This memoir is incredibly sad, lugubrious, all blue, no relief. Didion's prose, as usual, is pared down, full of short one sentence paragraphs stacked like pancakes. It is short--only 188 small pages--and you can read it in an afternoon. It is honest but maybe not in the way she intended, because my sense is that in some cases she did not quite grasp what she was imparting: the otherness of being an adoptive mother; one doing her best to be the "perfect" mother but nonetheless, an adoptive mother. She repeatedly refers to the "perfect child" that Quintana was supposed to be, in what seemed an attempt to convince herself that a girl/woman with myriad emotional problems was "perfect." What I read was that Quintana, this child they adopted, was supposed to be "perfect," not the bundle of complexities and contradictions they got. Such a person that Didion described is difficult to live with, has psychopathology issues that are off-putting, that make you crazy as you are drawn into their vortex. Borderline personality disorder? Perfect?
Only a mother who did not give birth to the individual in question would call such a person "perfect." Natural parents do not call their children "perfect." Numerous times Didion notes of the many illnesses that befell Quintana: "This was never supposed to happen to her." What I read: This was not supposed to happen to any child we adopted. Where is that "perfect" child we assumed we were getting, that we could shape with our privilege and knowledge, with all the fine things in life we could give her, such as triple lamb chops and private schools?
HIDING IN TUCSON
We learn that both Didion and Quintana's natural mother, through an accident of fate, a "bureaucratic error," knew who the other was; that the girl's mother was from Tucson. That when Didion and Dunne were in Tucson working on a movie, Didion became agitated once this fact bubbled up to her consciousness. Halfway through a noisy dinner with the movie crew, she got up immediately and found a pay phone with a phone book and looked her up. There she was. She showed it to Dunne. Without discussion, she writes, they went back to the crowded table at the Hilton Inn and told the producer of The Life and Times of Judge Roy Bean that they had to speak to him privately. She continues:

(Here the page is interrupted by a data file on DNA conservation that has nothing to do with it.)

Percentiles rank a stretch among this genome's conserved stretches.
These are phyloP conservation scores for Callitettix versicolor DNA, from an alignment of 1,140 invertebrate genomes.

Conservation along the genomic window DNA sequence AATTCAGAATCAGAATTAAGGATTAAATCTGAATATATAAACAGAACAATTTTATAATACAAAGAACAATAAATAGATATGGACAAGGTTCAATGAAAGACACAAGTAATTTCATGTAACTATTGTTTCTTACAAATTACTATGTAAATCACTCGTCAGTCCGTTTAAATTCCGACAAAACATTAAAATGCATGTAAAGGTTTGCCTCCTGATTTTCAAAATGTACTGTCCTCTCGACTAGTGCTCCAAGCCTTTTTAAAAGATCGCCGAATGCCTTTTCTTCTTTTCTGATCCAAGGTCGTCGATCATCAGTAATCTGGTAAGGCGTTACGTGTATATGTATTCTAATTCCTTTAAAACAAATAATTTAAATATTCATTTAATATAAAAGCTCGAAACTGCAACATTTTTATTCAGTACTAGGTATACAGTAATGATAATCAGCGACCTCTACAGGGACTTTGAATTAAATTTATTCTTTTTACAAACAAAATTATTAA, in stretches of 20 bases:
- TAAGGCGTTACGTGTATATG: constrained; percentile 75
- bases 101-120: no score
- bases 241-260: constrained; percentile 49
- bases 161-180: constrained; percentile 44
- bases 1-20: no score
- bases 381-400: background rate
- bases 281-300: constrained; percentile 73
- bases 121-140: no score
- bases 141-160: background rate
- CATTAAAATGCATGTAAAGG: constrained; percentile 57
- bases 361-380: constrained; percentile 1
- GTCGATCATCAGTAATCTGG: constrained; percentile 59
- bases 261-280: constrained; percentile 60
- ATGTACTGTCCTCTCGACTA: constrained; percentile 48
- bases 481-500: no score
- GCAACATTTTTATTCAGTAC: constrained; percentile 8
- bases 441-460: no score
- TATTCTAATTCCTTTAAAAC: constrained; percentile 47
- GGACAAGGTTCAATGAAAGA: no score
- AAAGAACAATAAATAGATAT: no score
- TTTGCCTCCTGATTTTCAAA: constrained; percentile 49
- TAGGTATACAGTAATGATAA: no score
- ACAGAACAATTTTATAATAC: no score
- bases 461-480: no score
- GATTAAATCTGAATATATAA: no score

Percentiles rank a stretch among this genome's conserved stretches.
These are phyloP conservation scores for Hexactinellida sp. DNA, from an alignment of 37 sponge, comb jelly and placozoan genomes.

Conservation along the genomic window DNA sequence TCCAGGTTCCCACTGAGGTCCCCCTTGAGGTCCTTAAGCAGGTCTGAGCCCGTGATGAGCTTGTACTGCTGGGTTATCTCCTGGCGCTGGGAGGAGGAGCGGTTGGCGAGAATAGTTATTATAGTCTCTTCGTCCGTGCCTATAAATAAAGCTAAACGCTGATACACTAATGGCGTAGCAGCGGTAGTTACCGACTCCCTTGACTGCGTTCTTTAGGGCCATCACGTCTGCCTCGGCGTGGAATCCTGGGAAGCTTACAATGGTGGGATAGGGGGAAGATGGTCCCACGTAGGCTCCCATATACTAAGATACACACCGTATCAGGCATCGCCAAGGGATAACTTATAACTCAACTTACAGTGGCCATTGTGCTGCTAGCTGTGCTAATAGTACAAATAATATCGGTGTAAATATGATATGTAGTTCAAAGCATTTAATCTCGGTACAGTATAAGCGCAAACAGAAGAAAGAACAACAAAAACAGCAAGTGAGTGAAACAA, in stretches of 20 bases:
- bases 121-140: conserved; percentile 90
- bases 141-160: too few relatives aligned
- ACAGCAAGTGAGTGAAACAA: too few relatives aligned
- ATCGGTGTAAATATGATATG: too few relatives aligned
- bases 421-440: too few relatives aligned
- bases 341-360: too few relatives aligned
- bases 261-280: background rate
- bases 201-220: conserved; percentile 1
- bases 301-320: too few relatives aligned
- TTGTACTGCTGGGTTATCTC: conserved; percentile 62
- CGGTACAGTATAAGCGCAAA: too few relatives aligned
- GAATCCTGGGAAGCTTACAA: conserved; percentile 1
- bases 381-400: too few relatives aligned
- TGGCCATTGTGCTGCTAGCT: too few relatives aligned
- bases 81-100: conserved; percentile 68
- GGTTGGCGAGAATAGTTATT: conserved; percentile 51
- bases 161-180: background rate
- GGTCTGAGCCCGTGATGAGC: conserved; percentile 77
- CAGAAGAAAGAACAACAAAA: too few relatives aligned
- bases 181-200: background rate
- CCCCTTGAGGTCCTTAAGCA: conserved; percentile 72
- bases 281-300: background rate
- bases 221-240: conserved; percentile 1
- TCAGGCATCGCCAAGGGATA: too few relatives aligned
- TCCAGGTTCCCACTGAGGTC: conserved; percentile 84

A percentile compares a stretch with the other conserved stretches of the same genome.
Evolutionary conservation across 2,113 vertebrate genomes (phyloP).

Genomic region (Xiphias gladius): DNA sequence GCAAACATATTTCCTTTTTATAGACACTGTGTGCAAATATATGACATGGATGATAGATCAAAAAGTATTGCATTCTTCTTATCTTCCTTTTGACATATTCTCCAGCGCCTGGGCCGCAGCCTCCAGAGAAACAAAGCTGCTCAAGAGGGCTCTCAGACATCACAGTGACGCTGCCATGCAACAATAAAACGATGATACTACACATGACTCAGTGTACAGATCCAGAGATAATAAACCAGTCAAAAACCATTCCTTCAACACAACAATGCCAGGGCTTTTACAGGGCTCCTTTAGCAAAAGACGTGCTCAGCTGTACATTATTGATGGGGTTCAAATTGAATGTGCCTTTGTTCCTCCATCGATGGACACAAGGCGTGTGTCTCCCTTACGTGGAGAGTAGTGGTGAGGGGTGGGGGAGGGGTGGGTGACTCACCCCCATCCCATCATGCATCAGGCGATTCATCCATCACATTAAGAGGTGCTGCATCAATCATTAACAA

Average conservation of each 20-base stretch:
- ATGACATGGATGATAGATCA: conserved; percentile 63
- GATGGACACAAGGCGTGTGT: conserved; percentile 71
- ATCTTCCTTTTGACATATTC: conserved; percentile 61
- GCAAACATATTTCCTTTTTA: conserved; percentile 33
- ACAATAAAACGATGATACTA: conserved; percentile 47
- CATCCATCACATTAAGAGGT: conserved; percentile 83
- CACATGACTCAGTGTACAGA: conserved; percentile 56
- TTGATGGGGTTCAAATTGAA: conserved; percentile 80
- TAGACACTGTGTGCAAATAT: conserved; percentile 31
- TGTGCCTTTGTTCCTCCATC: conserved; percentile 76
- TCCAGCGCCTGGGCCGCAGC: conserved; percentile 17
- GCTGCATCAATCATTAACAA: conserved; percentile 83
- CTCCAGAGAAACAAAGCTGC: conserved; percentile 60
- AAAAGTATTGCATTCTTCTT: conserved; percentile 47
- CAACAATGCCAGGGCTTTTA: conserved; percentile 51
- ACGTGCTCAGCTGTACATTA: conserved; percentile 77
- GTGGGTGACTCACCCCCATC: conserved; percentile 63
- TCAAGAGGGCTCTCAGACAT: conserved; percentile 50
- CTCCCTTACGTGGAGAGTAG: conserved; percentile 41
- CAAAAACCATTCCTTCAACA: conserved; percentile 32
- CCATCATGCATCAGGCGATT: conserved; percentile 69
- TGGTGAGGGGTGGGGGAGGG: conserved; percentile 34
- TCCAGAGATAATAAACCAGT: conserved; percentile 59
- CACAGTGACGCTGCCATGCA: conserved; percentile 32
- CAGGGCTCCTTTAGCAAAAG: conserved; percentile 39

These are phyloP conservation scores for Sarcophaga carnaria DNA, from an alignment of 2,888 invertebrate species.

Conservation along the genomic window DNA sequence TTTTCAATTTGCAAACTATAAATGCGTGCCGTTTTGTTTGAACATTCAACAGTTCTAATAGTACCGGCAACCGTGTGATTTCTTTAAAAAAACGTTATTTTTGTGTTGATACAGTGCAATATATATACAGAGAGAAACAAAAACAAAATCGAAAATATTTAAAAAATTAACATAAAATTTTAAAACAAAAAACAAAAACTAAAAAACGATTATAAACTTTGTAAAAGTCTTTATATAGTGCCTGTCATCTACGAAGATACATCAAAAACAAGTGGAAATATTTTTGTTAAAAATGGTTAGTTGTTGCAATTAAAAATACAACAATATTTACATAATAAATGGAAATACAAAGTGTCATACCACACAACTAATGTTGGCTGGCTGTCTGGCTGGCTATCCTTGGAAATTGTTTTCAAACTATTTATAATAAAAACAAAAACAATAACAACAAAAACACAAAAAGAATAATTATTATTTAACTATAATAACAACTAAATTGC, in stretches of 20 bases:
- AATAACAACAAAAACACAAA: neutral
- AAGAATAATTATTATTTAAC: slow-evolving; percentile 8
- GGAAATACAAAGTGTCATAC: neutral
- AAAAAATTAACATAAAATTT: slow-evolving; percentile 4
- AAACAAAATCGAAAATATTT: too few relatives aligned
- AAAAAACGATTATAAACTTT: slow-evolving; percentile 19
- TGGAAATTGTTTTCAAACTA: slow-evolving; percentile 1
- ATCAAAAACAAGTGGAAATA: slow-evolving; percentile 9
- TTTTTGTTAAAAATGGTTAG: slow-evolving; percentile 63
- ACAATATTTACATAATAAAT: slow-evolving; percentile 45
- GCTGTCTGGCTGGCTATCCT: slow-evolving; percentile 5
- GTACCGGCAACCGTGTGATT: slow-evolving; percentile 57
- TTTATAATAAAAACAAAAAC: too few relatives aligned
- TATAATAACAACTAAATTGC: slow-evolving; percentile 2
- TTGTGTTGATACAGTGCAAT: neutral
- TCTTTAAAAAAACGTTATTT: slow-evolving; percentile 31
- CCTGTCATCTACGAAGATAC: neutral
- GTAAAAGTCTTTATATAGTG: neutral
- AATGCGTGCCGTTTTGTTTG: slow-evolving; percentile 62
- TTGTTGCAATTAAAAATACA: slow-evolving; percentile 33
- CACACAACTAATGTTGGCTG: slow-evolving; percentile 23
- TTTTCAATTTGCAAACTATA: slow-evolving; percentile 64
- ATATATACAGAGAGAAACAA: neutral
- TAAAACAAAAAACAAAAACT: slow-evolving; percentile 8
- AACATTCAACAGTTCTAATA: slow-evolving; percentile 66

"It was imperative, we said, that no one should know we were in Tucson. It was especially imperative, we said, that no one should know Quintana was in Tucson....I asked him to alert the publicity people. I stressed that under no condition should Quintana's name appear in connection with the picture.
"There was no reason to think that it would but I had to be sure.
"I had to cover that base.
"I had to make that effort.
"I believed as I did so that I was protecting both Quintana and her mother.
"I tell you this now by way of suggesting the muddled impulses that can go hand in hand with adoption."
Quintana would have been four or five. It was the times, I suppose; it was the early Seventies then when the world was such a very different place, when adoptions were supposed to be closed. I was sorry that she made such an effort to keep Quntana's other mother away, but understood. Didion was trying to be a good mother in a difficult time. She was operating under the mistaken ethos that no contact between an adoptee and her original mother was best, or, at least, desired. Best for the mother, however? Didion is celebrated for her rigorous intellect and insight; I had a hard time believing that she truly thought she was actually "protecting" Quintana's birth/biological mother, but in writing it that way found a way to excuse her own behavior. Only a woman who had not given birth would think that. Didion was "protecting" herself, but can't bring herself to acknowledge that.
MISSING THE DISTRESS SIGNALS
If Didion's impulses were muddled, Quintana's reactions were crystal clear. Didion writes about them but seems to be blind to the distress signals the girl was sending out. In more than one instance, Didion notices things, but mostly does not acknowledge how they relate to Quintana's sense of abandonment or dislocation in a family other than the one she was born into. When she was thirteen or fourteen Quintana began a novel "just to show them," fine enough, but the novel involves a young girl named "Quintana" who gets pregnant and her parents say they will provide for an abortion, but "after that they did not care for her anymore." The novel fragment concludes: "On the next pages who will find out why and how Quintana died and her friends became complete burnouts at the age of eighteen." Didion muses whether the whole plot was just "narrative inventiveness" or a "manifestation of extreme emotional distress."
Really, you wondered? A story about a girl who gets recklessly pregnant? Do you not now, in fact, relate the list of psychological diagnoses listed elsewhere to this story line? And that maybe her sense of abandonment by her original mother might have been the root cause?